Sendak won the prestigious Caldecott Award (an award given for excellence in illustration) for Wild Things in 1964: One little boy loved the book so much, he was moved to write a letter to Mr. Sendak, which he answered. The lad’s mother then wrote Sendak again to report “Jim loved your card so much he ate it.” Sendak considered this the ultimate compliment! (Wikipedia).
Maurice Sendak developed a love of reading and drawing at a young age. Health problems forced him to bed often as a youngster, allowing him time to read and discover a world of classic literature. When he was 12, young Maurice saw Disney’s Fantasia, and it was then that he decided he wanted to be an illustrator. Sendak also had a life-long love of all things Mickey Mouse, collecting on his favorite character and naming the main character Mickey in his book, In the Night Kitchen. Sendak never “wrote down” to children—he didn’t believe in doing so. He went on to design sets for Ballet (Nutcracker) and opera (Magic Flute). Mozart (the composer for Magic Flute) was one of Sendak’s “Gods”—along with Herman Melville and Emily Dickinson.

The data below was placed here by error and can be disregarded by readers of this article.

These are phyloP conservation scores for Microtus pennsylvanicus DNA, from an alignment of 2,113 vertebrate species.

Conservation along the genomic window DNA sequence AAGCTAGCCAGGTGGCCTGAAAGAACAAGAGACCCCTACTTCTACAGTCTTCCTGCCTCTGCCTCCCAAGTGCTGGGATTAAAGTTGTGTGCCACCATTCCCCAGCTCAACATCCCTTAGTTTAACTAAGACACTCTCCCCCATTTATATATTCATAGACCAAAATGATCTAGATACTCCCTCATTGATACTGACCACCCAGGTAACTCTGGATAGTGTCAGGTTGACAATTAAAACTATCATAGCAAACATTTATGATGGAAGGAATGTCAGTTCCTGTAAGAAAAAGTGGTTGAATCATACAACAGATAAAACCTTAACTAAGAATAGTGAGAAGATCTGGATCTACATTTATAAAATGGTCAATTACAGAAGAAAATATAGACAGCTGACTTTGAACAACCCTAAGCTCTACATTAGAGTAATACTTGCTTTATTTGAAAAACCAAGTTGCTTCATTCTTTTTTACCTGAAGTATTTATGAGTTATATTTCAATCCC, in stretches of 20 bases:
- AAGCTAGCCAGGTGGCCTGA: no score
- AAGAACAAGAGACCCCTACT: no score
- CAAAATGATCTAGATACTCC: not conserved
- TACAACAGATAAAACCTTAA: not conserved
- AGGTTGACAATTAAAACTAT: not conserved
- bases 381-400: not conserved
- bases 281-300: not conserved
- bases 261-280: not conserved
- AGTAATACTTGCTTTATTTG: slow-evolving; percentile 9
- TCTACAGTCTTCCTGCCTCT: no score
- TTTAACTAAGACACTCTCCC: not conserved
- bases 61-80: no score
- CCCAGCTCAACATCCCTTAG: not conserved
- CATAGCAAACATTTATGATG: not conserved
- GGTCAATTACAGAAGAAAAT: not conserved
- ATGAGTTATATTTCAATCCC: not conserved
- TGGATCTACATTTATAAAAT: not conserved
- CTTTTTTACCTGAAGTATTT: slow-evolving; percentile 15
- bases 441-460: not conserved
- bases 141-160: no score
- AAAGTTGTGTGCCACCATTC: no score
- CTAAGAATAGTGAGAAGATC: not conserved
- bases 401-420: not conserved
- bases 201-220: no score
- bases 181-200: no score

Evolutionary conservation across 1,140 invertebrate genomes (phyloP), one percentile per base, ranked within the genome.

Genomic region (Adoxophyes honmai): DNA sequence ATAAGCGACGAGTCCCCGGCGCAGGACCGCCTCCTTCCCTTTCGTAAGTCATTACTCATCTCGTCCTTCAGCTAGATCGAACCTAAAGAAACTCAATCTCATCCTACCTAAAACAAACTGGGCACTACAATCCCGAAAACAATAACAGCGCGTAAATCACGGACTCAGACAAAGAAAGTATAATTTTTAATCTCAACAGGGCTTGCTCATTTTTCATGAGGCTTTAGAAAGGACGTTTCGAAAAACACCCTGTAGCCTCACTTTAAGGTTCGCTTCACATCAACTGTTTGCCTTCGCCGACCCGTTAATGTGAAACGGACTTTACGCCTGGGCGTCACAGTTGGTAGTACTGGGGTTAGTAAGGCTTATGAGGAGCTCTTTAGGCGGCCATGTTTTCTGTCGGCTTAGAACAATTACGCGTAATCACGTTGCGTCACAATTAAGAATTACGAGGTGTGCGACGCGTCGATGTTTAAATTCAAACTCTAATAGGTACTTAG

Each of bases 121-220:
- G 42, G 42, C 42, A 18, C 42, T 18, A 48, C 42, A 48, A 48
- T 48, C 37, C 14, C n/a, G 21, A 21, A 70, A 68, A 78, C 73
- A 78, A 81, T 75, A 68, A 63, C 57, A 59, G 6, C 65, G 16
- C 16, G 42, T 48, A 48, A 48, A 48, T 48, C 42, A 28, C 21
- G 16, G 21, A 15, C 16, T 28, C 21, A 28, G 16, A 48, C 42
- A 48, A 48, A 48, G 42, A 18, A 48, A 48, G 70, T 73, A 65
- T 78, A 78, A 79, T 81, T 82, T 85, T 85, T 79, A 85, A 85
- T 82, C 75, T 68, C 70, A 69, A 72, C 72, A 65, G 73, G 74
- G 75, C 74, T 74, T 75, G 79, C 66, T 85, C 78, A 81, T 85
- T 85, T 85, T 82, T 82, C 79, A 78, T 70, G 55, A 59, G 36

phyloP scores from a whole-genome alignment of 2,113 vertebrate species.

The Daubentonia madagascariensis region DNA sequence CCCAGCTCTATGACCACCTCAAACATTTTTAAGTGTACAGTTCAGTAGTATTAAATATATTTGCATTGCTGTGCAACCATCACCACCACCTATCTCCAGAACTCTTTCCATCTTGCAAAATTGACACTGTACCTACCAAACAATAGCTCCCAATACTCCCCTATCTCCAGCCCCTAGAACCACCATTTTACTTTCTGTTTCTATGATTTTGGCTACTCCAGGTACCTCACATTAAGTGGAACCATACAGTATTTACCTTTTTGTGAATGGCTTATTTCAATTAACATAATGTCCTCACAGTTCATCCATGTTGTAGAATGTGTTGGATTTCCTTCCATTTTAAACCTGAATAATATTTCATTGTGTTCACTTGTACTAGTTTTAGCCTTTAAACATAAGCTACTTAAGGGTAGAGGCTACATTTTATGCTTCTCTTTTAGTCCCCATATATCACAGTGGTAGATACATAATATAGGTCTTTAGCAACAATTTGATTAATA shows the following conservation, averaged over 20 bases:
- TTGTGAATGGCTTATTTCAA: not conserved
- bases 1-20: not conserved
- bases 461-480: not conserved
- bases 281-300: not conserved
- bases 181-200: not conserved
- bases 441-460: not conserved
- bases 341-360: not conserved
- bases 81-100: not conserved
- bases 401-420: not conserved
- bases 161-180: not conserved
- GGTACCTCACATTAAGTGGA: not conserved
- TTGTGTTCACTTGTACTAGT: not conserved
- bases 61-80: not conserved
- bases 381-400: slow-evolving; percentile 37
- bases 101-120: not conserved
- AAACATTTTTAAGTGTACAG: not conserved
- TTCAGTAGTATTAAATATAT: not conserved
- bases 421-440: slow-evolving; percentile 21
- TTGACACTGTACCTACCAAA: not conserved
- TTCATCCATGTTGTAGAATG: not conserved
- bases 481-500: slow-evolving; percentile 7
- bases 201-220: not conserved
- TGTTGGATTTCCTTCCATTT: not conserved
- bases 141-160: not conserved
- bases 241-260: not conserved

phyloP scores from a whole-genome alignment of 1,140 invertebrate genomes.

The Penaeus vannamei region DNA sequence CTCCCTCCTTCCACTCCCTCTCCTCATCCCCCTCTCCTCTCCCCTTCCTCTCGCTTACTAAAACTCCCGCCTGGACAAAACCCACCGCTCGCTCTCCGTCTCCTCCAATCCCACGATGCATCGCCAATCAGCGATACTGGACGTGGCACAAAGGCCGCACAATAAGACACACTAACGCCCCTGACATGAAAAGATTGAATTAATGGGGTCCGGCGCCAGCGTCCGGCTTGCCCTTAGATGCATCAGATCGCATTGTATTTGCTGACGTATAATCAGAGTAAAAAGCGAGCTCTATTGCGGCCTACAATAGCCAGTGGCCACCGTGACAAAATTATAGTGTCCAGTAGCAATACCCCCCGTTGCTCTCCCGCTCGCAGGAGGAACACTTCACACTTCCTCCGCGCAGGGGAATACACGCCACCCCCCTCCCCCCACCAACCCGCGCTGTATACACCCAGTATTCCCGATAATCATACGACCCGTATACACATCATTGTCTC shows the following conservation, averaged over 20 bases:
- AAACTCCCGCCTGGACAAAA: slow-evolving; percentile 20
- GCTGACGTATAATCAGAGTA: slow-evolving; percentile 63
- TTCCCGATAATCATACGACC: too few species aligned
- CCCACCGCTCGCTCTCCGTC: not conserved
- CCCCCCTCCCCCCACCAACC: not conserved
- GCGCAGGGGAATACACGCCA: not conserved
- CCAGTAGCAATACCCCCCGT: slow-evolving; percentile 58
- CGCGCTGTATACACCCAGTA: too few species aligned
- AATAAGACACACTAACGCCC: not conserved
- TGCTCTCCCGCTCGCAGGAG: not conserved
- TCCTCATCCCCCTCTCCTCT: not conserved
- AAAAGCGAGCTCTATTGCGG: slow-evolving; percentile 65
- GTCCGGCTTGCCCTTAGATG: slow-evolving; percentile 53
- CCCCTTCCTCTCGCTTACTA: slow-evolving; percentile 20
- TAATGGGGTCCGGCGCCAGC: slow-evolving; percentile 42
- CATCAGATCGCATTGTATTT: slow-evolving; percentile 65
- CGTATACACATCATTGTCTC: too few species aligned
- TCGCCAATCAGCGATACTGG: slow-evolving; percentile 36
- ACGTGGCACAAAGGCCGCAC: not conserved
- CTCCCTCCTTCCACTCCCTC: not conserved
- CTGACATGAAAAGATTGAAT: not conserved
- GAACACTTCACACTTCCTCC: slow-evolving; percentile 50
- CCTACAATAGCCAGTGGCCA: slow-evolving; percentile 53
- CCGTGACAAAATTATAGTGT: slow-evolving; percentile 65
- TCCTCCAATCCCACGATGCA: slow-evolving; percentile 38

Mr. Sendak passed away in 2012, but will be remembered for his unique work.